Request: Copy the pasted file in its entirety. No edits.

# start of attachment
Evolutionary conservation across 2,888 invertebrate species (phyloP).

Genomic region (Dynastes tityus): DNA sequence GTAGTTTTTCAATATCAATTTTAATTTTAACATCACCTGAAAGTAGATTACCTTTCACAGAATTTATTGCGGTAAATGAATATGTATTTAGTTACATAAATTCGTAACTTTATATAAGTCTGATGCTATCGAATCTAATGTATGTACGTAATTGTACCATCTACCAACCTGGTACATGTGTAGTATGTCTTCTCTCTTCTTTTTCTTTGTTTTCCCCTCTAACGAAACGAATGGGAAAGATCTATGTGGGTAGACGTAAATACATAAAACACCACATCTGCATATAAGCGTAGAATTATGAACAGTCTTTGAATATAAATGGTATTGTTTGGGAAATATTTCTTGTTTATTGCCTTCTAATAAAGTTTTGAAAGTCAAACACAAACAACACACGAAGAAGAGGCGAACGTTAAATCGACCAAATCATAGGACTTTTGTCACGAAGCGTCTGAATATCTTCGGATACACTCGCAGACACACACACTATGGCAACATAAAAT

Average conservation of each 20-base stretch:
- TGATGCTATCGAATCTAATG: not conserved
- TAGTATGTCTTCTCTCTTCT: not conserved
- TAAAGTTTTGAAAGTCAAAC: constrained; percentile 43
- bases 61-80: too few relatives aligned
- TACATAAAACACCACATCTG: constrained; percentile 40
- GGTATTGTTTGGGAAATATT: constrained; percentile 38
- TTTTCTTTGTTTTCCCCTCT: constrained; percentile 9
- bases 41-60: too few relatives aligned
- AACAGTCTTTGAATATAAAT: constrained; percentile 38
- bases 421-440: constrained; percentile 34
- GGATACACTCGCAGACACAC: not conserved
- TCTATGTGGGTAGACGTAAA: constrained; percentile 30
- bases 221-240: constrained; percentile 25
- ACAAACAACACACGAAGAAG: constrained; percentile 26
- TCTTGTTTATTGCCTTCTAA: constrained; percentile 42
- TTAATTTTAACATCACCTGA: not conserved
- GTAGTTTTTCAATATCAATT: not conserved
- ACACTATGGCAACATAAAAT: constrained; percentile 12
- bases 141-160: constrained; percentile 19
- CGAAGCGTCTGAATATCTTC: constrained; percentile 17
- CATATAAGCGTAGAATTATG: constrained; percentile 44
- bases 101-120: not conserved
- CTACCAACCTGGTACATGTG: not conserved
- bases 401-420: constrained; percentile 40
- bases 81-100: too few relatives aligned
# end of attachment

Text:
Evolutionary conservation across 2,888 invertebrate species (phyloP).

Genomic region (Dynastes tityus): DNA sequence GTAGTTTTTCAATATCAATTTTAATTTTAACATCACCTGAAAGTAGATTACCTTTCACAGAATTTATTGCGGTAAATGAATATGTATTTAGTTACATAAATTCGTAACTTTATATAAGTCTGATGCTATCGAATCTAATGTATGTACGTAATTGTACCATCTACCAACCTGGTACATGTGTAGTATGTCTTCTCTCTTCTTTTTCTTTGTTTTCCCCTCTAACGAAACGAATGGGAAAGATCTATGTGGGTAGACGTAAATACATAAAACACCACATCTGCATATAAGCGTAGAATTATGAACAGTCTTTGAATATAAATGGTATTGTTTGGGAAATATTTCTTGTTTATTGCCTTCTAATAAAGTTTTGAAAGTCAAACACAAACAACACACGAAGAAGAGGCGAACGTTAAATCGACCAAATCATAGGACTTTTGTCACGAAGCGTCTGAATATCTTCGGATACACTCGCAGACACACACACTATGGCAACATAAAAT

Average conservation of each 20-base stretch:
- TGATGCTATCGAATCTAATG: not conserved
- TAGTATGTCTTCTCTCTTCT: not conserved
- TAAAGTTTTGAAAGTCAAAC: constrained; percentile 43
- bases 61-80: too few relatives aligned
- TACATAAAACACCACATCTG: constrained; percentile 40
- GGTATTGTTTGGGAAATATT: constrained; percentile 38
- TTTTCTTTGTTTTCCCCTCT: constrained; percentile 9
- bases 41-60: too few relatives aligned
- AACAGTCTTTGAATATAAAT: constrained; percentile 38
- bases 421-440: constrained; percentile 34
- GGATACACTCGCAGACACAC: not conserved
- TCTATGTGGGTAGACGTAAA: constrained; percentile 30
- bases 221-240: constrained; percentile 25
- ACAAACAACACACGAAGAAG: constrained; percentile 26
- TCTTGTTTATTGCCTTCTAA: constrained; percentile 42
- TTAATTTTAACATCACCTGA: not conserved
- GTAGTTTTTCAATATCAATT: not conserved
- ACACTATGGCAACATAAAAT: constrained; percentile 12
- bases 141-160: constrained; percentile 19
- CGAAGCGTCTGAATATCTTC: constrained; percentile 17
- CATATAAGCGTAGAATTATG: constrained; percentile 44
- bases 101-120: not conserved
- CTACCAACCTGGTACATGTG: not conserved
- bases 401-420: constrained; percentile 40
- bases 81-100: too few relatives aligned